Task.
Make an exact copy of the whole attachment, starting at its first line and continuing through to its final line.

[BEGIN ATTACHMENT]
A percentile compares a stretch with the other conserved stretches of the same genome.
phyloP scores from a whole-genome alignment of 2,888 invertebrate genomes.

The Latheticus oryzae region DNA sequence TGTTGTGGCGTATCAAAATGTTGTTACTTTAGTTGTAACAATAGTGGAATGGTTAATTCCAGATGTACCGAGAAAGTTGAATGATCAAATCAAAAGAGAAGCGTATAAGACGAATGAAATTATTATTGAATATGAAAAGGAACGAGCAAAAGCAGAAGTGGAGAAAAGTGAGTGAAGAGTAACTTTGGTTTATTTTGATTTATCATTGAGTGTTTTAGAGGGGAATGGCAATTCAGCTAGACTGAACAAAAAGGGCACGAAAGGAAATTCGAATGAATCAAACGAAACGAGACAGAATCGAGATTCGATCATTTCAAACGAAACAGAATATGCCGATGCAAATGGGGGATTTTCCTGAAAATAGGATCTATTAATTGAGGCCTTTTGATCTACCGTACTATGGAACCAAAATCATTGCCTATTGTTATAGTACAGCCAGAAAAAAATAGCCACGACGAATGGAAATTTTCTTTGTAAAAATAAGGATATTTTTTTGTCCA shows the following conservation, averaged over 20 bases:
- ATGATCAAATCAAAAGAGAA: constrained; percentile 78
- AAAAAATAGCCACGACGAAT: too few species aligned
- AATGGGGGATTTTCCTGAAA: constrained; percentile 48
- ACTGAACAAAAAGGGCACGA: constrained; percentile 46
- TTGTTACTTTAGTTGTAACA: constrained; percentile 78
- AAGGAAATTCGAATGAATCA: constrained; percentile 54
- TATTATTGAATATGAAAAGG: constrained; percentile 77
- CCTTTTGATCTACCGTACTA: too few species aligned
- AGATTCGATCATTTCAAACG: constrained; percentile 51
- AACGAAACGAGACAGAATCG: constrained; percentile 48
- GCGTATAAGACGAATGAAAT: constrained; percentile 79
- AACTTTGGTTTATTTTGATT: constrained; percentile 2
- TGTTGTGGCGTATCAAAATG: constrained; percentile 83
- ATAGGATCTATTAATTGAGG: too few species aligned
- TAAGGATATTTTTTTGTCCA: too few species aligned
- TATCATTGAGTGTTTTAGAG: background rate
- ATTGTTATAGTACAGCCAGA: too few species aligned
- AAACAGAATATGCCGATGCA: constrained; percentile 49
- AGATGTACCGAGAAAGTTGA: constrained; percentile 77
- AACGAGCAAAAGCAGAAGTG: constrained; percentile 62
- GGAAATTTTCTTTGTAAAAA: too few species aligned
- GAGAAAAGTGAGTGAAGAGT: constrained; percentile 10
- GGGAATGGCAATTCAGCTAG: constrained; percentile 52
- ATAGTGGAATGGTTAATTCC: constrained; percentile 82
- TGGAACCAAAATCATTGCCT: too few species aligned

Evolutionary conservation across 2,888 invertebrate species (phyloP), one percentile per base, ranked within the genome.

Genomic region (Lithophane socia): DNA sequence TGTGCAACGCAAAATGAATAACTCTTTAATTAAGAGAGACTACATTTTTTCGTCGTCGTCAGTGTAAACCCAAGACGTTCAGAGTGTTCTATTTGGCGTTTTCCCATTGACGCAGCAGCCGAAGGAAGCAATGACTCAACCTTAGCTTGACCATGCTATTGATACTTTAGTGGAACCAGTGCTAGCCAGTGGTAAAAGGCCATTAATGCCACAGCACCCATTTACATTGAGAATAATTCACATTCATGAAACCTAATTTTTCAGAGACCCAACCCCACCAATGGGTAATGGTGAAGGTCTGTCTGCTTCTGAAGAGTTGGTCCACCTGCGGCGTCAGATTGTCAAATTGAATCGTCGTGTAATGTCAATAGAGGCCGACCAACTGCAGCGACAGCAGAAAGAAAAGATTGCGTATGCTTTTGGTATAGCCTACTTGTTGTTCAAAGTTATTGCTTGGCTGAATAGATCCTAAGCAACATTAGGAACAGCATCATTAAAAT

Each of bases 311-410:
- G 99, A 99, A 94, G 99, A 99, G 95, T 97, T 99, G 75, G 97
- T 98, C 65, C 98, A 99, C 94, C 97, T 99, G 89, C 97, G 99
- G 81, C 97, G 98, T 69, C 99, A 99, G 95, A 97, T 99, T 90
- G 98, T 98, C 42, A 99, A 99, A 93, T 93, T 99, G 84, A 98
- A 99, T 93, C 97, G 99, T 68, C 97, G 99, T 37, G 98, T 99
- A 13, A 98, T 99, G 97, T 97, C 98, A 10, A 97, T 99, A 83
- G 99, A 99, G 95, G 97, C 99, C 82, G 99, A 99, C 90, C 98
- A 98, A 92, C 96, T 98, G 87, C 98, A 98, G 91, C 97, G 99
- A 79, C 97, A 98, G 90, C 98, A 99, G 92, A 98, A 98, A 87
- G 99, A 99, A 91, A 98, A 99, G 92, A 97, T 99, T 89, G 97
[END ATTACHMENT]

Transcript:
A percentile compares a stretch with the other conserved stretches of the same genome.
phyloP scores from a whole-genome alignment of 2,888 invertebrate genomes.

The Latheticus oryzae region DNA sequence TGTTGTGGCGTATCAAAATGTTGTTACTTTAGTTGTAACAATAGTGGAATGGTTAATTCCAGATGTACCGAGAAAGTTGAATGATCAAATCAAAAGAGAAGCGTATAAGACGAATGAAATTATTATTGAATATGAAAAGGAACGAGCAAAAGCAGAAGTGGAGAAAAGTGAGTGAAGAGTAACTTTGGTTTATTTTGATTTATCATTGAGTGTTTTAGAGGGGAATGGCAATTCAGCTAGACTGAACAAAAAGGGCACGAAAGGAAATTCGAATGAATCAAACGAAACGAGACAGAATCGAGATTCGATCATTTCAAACGAAACAGAATATGCCGATGCAAATGGGGGATTTTCCTGAAAATAGGATCTATTAATTGAGGCCTTTTGATCTACCGTACTATGGAACCAAAATCATTGCCTATTGTTATAGTACAGCCAGAAAAAAATAGCCACGACGAATGGAAATTTTCTTTGTAAAAATAAGGATATTTTTTTGTCCA shows the following conservation, averaged over 20 bases:
- ATGATCAAATCAAAAGAGAA: constrained; percentile 78
- AAAAAATAGCCACGACGAAT: too few species aligned
- AATGGGGGATTTTCCTGAAA: constrained; percentile 48
- ACTGAACAAAAAGGGCACGA: constrained; percentile 46
- TTGTTACTTTAGTTGTAACA: constrained; percentile 78
- AAGGAAATTCGAATGAATCA: constrained; percentile 54
- TATTATTGAATATGAAAAGG: constrained; percentile 77
- CCTTTTGATCTACCGTACTA: too few species aligned
- AGATTCGATCATTTCAAACG: constrained; percentile 51
- AACGAAACGAGACAGAATCG: constrained; percentile 48
- GCGTATAAGACGAATGAAAT: constrained; percentile 79
- AACTTTGGTTTATTTTGATT: constrained; percentile 2
- TGTTGTGGCGTATCAAAATG: constrained; percentile 83
- ATAGGATCTATTAATTGAGG: too few species aligned
- TAAGGATATTTTTTTGTCCA: too few species aligned
- TATCATTGAGTGTTTTAGAG: background rate
- ATTGTTATAGTACAGCCAGA: too few species aligned
- AAACAGAATATGCCGATGCA: constrained; percentile 49
- AGATGTACCGAGAAAGTTGA: constrained; percentile 77
- AACGAGCAAAAGCAGAAGTG: constrained; percentile 62
- GGAAATTTTCTTTGTAAAAA: too few species aligned
- GAGAAAAGTGAGTGAAGAGT: constrained; percentile 10
- GGGAATGGCAATTCAGCTAG: constrained; percentile 52
- ATAGTGGAATGGTTAATTCC: constrained; percentile 82
- TGGAACCAAAATCATTGCCT: too few species aligned

Evolutionary conservation across 2,888 invertebrate species (phyloP), one percentile per base, ranked within the genome.

Genomic region (Lithophane socia): DNA sequence TGTGCAACGCAAAATGAATAACTCTTTAATTAAGAGAGACTACATTTTTTCGTCGTCGTCAGTGTAAACCCAAGACGTTCAGAGTGTTCTATTTGGCGTTTTCCCATTGACGCAGCAGCCGAAGGAAGCAATGACTCAACCTTAGCTTGACCATGCTATTGATACTTTAGTGGAACCAGTGCTAGCCAGTGGTAAAAGGCCATTAATGCCACAGCACCCATTTACATTGAGAATAATTCACATTCATGAAACCTAATTTTTCAGAGACCCAACCCCACCAATGGGTAATGGTGAAGGTCTGTCTGCTTCTGAAGAGTTGGTCCACCTGCGGCGTCAGATTGTCAAATTGAATCGTCGTGTAATGTCAATAGAGGCCGACCAACTGCAGCGACAGCAGAAAGAAAAGATTGCGTATGCTTTTGGTATAGCCTACTTGTTGTTCAAAGTTATTGCTTGGCTGAATAGATCCTAAGCAACATTAGGAACAGCATCATTAAAAT

Each of bases 311-410:
- G 99, A 99, A 94, G 99, A 99, G 95, T 97, T 99, G 75, G 97
- T 98, C 65, C 98, A 99, C 94, C 97, T 99, G 89, C 97, G 99
- G 81, C 97, G 98, T 69, C 99, A 99, G 95, A 97, T 99, T 90
- G 98, T 98, C 42, A 99, A 99, A 93, T 93, T 99, G 84, A 98
- A 99, T 93, C 97, G 99, T 68, C 97, G 99, T 37, G 98, T 99
- A 13, A 98, T 99, G 97, T 97, C 98, A 10, A 97, T 99, A 83
- G 99, A 99, G 95, G 97, C 99, C 82, G 99, A 99, C 90, C 98
- A 98, A 92, C 96, T 98, G 87, C 98, A 98, G 91, C 97, G 99
- A 79, C 97, A 98, G 90, C 98, A 99, G 92, A 98, A 98, A 87
- G 99, A 99, A 91, A 98, A 99, G 92, A 97, T 99, T 89, G 97